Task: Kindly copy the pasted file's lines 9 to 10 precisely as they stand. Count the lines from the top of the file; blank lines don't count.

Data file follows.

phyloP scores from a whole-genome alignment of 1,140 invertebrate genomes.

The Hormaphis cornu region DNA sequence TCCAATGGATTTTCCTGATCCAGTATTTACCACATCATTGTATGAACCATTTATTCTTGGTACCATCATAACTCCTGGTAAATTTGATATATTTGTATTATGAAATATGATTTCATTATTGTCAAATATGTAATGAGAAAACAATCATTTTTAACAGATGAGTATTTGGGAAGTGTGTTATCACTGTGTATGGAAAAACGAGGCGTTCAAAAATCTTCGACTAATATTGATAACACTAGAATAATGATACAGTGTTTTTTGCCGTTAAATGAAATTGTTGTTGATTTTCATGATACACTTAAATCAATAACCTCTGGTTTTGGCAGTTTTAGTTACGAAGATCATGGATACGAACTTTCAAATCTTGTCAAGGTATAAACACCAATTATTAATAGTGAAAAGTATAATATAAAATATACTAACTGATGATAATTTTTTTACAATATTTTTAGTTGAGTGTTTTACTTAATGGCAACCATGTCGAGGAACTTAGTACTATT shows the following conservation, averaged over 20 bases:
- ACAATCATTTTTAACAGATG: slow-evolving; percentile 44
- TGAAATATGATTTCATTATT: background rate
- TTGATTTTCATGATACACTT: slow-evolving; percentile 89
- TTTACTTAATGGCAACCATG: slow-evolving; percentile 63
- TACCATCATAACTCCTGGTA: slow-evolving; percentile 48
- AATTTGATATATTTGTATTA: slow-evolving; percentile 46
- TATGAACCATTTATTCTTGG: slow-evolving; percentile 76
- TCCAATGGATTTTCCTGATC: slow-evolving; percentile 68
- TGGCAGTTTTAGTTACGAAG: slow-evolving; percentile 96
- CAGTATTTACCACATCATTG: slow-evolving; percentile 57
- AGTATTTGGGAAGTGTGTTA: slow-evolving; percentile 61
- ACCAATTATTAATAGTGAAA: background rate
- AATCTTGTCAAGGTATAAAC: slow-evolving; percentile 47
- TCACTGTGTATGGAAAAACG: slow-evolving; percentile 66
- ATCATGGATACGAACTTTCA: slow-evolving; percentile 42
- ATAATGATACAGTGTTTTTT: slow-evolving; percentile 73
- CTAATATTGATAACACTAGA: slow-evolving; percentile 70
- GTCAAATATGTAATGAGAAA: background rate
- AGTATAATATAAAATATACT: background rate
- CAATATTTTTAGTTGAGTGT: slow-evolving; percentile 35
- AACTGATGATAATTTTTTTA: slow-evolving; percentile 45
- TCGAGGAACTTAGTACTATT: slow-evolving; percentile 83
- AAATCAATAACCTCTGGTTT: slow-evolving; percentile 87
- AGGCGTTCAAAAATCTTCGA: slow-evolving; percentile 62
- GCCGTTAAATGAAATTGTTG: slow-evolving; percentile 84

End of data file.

- TATGAACCATTTATTCTTGG: slow-evolving; percentile 76
- TCCAATGGATTTTCCTGATC: slow-evolving; percentile 68